The Gulf region continued to create jobs despite the impact of Arab Spring in 2011, with Saudi Arabia topping the list followed by Qatar and Oman, as GulfTalent.com said in its 2012 edition of “Employment and Salary Trends in the Gulf”
Around 62 % of firms in the Kingdom increased their headcount last year compared to 55 % the previous year, while just eight % of companies in neighboring Bahrain created new jobs, compared to 23 % in 2010, the online recruitment agency said.
Just over half (56 %) of companies in Oman hired new staff in 2011, down one % on the previous year. Qatar saw 51 % of employers creating new jobs, reflecting the continued strength of the economy.
In Kuwait, the %age of firms that created new jobs in 2011 more than doubled compared to the year before, rising by 26 % to reach 51 %.
The UAE and Qatar remain the most popular Gulf States for expatriate workers while the oil and gas, healthcare and retail sectors saw the largest headcount expansion last year, while banking and construction fared the worst, said the survey conducted by Dubai-based GulfTalent.com.
Over the same period, the UAE also saw the number of companies creating new jobs jump by 15 per cent to reach 37 %.
The survey noted that Dubai’s share of regional recruitment activity had started to increase after a two-year slowdown, due to a combination of jobs growth and churn.
In Bahrain, however, severe political tensions continue to negatively impact the job market. The survey said only 8 % of firms reported any new jobs being created last year, down from 23 % in 2010.
Moreover, the survey said the UAE strengthened its position as the most popular destination among Gulf-based expatriates, with Dubai overwhelmingly remaining the most attractive city, the survey added, as Saudi Gazette stated.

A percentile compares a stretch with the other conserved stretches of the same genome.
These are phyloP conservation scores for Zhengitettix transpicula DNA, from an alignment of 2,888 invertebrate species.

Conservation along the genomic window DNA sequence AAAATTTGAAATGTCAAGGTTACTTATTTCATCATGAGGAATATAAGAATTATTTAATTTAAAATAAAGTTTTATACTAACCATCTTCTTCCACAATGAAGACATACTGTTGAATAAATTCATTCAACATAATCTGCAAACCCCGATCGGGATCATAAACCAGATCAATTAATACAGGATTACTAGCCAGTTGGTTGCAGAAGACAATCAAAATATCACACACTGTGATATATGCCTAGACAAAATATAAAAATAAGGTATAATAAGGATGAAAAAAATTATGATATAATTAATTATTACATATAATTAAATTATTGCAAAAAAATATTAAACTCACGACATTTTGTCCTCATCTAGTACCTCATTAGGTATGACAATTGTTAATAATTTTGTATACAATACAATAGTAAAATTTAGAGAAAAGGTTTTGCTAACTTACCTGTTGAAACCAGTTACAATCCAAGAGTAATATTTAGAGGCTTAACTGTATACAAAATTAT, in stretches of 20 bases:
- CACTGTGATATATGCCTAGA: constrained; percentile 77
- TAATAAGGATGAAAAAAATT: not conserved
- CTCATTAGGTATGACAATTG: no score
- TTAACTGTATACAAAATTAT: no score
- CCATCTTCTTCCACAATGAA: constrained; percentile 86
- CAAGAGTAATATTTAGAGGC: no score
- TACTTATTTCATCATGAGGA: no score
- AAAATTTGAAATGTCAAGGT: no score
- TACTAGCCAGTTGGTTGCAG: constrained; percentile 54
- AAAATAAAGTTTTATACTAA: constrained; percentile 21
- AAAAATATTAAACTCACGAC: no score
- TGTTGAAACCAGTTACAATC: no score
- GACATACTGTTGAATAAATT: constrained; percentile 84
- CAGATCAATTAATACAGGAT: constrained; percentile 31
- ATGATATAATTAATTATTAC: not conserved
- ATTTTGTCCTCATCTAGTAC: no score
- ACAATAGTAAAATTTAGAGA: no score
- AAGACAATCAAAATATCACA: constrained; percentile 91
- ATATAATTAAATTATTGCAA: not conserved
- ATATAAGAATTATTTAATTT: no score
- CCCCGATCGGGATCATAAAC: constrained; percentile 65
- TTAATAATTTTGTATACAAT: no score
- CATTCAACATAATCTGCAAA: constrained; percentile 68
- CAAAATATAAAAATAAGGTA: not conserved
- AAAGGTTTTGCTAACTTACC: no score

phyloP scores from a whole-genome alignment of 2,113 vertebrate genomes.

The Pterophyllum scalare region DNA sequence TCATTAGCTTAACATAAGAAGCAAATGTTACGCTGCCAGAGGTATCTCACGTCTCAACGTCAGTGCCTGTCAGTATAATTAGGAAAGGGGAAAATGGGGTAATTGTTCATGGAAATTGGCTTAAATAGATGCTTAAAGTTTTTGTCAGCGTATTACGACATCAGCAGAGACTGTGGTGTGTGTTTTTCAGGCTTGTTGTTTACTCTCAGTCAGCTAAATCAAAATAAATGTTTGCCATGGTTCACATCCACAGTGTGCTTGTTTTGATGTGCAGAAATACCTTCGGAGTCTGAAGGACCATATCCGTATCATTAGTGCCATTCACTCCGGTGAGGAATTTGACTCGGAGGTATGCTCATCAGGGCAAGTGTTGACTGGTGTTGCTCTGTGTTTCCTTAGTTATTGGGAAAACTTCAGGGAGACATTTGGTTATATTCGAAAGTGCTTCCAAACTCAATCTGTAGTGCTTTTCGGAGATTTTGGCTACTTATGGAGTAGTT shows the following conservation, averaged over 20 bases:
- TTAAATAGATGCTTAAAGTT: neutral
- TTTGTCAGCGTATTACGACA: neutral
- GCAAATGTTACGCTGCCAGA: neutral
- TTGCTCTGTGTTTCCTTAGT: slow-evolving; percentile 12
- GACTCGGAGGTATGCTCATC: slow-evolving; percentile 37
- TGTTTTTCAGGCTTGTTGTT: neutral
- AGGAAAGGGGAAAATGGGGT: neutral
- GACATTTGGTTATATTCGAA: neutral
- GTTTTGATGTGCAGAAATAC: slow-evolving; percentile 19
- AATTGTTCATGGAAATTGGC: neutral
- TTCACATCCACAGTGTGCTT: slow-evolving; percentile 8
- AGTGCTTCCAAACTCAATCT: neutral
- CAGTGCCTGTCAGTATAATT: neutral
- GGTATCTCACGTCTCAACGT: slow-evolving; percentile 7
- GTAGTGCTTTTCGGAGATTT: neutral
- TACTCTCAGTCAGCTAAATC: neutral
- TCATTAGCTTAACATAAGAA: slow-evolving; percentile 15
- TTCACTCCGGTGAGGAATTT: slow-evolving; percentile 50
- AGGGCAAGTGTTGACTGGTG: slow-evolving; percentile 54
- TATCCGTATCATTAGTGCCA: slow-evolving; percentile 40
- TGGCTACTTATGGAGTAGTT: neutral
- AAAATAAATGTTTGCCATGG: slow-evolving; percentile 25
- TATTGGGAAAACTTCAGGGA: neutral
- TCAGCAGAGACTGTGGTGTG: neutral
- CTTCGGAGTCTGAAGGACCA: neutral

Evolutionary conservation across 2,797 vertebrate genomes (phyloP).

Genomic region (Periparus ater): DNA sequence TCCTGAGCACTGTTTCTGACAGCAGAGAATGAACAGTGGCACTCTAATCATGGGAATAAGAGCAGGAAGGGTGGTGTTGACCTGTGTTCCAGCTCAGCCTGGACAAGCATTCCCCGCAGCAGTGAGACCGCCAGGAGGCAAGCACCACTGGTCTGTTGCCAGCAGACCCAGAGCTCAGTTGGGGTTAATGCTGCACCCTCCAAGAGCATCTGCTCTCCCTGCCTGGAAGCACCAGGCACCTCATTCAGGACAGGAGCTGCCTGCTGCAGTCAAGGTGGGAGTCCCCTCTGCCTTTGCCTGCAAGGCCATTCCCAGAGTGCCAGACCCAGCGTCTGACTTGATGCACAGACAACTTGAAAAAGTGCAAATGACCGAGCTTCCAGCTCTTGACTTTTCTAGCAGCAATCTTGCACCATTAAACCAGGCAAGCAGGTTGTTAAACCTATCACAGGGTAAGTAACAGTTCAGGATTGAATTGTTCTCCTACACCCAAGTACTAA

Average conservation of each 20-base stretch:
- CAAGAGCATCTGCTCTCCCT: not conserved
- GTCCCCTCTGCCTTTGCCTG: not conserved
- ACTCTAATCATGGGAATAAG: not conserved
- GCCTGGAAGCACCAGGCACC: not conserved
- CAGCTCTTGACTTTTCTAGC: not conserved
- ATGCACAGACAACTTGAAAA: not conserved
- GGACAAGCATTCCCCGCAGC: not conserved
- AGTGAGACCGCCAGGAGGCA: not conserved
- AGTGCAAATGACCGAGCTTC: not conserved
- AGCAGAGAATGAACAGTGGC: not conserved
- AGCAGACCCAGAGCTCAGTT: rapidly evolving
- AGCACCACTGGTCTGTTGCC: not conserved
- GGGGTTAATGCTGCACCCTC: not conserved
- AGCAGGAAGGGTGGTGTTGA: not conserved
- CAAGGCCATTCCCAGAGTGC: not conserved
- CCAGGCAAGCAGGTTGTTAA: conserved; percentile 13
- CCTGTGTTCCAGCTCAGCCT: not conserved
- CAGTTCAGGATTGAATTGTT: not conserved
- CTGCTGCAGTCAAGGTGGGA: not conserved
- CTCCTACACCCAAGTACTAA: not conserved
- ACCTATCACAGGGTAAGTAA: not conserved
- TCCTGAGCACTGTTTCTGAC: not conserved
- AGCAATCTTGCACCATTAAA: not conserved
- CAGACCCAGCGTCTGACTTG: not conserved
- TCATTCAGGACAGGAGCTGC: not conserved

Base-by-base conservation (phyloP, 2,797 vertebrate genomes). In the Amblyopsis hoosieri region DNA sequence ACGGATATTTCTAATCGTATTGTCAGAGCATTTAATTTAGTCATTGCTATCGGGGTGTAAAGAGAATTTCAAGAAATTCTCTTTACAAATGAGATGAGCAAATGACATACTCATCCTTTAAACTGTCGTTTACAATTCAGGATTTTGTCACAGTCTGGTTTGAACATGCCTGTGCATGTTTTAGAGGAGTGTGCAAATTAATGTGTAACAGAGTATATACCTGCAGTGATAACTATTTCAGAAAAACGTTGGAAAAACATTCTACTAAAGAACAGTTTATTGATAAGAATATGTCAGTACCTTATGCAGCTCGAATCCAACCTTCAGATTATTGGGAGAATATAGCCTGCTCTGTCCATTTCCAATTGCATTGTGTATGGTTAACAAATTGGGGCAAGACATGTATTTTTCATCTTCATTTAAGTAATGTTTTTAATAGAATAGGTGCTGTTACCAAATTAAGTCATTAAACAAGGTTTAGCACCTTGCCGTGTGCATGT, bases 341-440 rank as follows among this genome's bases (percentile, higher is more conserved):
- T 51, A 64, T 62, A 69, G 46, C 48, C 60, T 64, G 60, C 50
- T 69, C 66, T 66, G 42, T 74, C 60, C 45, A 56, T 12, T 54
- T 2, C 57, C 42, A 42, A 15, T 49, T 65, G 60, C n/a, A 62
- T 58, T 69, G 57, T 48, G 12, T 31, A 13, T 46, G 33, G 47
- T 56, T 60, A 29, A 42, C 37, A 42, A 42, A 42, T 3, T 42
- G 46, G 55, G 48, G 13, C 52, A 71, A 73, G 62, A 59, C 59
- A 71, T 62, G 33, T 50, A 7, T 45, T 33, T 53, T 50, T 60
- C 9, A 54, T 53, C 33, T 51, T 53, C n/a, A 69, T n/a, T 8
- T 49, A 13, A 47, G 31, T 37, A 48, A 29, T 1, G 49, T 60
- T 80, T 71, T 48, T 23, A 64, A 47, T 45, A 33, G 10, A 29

Qatar remained in second place in terms of popularity with expatriates, and Saudi Arabia in third place. Hit by domestic unrest, Bahrain dropped from 4th place to become the Gulf’s least attractive destination for expatriates in 2011, behind Kuwait and Oman.
The study said more and more employers in the Gulf were now finding it easier to hire Western nationals, thanks to the high unemployment and low pays in their countries.
The survey pointed out that governments across the region were making the nationalization a top priority and were embracing various schemes to do this.
More innovative approaches are now being tried in some Gulf countries, introducing elements of choice, competition and commercial incentive, it added.
On the salary scenario, the survey said in real salary increases (consisting of average pay rise net of inflation) the UAE and Bahrain topped the list. In real terms, Saudi Arabia and Kuwait had the lowest salary increases.
GulfTalent.com said the average private sector salary hike remained stable across the Gulf region but much lower than pre-recession levels.
Oman saw the highest salary increase in 2011 (6.5 %) prompted in part by widespread strikes by Omani nationals and a pay hike awarded by the government to public sector employees.
Saudi and Qatar saw increases of 6 and 5.6 % respectively on the back of strong economic developments. The UAE experienced an average increase of 4.9 %, while Bahrain had the region’s lowest salary rise of only 4.5 %, it added.
Gulf employers were expecting similar salary increases to last year, with Qatar leading the way, the survey further said. Among job categories, human resource professionals enjoyed the highest pay rise, while administration and marketing were the lowest. Among sectors, healthcare and retail offered the highest salary hikes, while real estate had the lowest, it added.